Cathedral, Raymond Carver – Always wanted to read Carver; Junot Díaz suggested this one in a recent interview. Some of the best short stories I’ve read in ages. Modern Chekhov, etc., sure. But they’re also slow-burning page-turners—and after all, isn’t that a large part of the point of reading? I can’t say that they always preserve a kind of dignity in the everyday-or-worse characters; but they make them real and mundane in a way that’s extremely compelling and fascinating and believable. But beyond that, it’s the interactions between people that shine: it’s almost a relief to be shown that what can be most important are these encounters, whether in crisis situations or not. I read this from Carver: Collected Stories, and look forward to reading more.

The Dog Stars, Peter Heller – Good and sometimes great writing; insightful, suspenseful, pensive, and with three-dimensional characters. And it’s a page-turner. I don’t care how many post-apocalyptic books have been written blah blah blah; does it really matter? Anyway, I haven’t read many, but I think this stands on its own, and the situation is ultimately a framework, a platform for characters (mostly Hig) trying to understand themselves and their motivations. Beautifully done, in my humble opinion. A great summer read—but I say that partly because I read it in the summer, I suppose.

Tenth of December, George Saunders – Saunders draws you in with surprising humour and squeezes, simultaneously. In less capable hands, some of these portrayals might have come across as condescending; but there’s enough insight, not to mention familiarity, to push things forward in a sympathetic way and towards ends which render the details just that. The reader feels inside these heads and incorporates a complete internal consistency. Entertaining and enlightening.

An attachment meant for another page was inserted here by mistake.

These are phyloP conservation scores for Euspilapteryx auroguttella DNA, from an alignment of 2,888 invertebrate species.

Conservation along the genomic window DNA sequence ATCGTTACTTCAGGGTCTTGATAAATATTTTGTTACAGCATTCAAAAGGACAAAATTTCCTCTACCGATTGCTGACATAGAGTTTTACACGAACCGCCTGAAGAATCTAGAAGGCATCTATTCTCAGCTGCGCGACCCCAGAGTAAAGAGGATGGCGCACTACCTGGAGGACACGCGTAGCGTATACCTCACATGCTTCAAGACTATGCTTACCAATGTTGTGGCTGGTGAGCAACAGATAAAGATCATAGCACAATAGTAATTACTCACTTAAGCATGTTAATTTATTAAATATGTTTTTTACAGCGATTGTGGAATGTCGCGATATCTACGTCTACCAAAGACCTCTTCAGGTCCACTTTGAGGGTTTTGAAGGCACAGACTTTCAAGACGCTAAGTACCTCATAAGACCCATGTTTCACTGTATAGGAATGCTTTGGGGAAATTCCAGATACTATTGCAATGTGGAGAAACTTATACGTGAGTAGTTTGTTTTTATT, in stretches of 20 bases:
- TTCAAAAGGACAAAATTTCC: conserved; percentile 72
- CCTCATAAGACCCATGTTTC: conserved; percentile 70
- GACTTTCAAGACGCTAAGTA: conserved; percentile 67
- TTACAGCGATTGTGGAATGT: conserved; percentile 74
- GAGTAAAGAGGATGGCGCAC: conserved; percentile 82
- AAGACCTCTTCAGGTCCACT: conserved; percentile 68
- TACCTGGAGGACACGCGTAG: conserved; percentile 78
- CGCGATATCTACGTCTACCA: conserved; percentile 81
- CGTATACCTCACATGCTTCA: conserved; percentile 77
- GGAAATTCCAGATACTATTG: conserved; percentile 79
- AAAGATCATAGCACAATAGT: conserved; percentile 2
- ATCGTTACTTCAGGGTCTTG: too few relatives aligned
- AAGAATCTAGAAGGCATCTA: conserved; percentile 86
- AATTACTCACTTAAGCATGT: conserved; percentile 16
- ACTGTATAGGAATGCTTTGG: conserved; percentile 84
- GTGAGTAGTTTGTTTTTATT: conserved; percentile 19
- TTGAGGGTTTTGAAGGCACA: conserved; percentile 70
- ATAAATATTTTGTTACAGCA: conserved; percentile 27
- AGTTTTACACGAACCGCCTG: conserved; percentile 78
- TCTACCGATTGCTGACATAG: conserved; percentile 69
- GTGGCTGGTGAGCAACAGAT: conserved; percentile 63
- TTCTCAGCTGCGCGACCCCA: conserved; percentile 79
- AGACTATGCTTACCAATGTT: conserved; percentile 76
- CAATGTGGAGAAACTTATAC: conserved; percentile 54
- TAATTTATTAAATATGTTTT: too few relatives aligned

Levels of Life, Julian Barnes – An unusual premise, to say the least: the history of ballooning leading into the loss of a spouse. But it’s pulled off beautifully. Barnes has become one of my favourite writers.

Claire of the Sea Light, Edwidge Danticat – It’s a beautiful arc, but at a point—specifically, through some of the chapter “Di Mwen, Tell Me”—the writing falls apart a bit. But overall it made me want to read some of Danticat’s earlier books.

A Visit from the Goon Squad, Jennifer Egan – For some reason I read this over a longer span of time, more like a series of related short stories—which I’ve heard argued they really are; but I’d like to go back to it and make the character connections more concrete. Even as short stories, though, I found the book sharp and entertaining.

A Hologram for the King, Dave Eggers – Some reviews I’ve read are I believe over-thinking things. This is a novel about a character that is perhaps not likeable, but at the same time maybe it exposes some fears that there’s more of him in us than we feel comfortable with. I thought Alan was developed quite well. It’s important to remember that we’re restricted to his world view—not, perhaps, an unreliable narrator, but one who is somewhat aware of his naïveté and has lost confidence as a result—and that the language is his, and what we can see of politics and Saudi Arabia is from his point of view. He’s self-aware in his unawareness, and that’s pulled off pretty well. It’s an easy read, a lightweight book in many ways perhaps, and the ending is perfunctory. But I think Eggers made an uninteresting type into an interesting centrepiece, if not exactly a protagonist.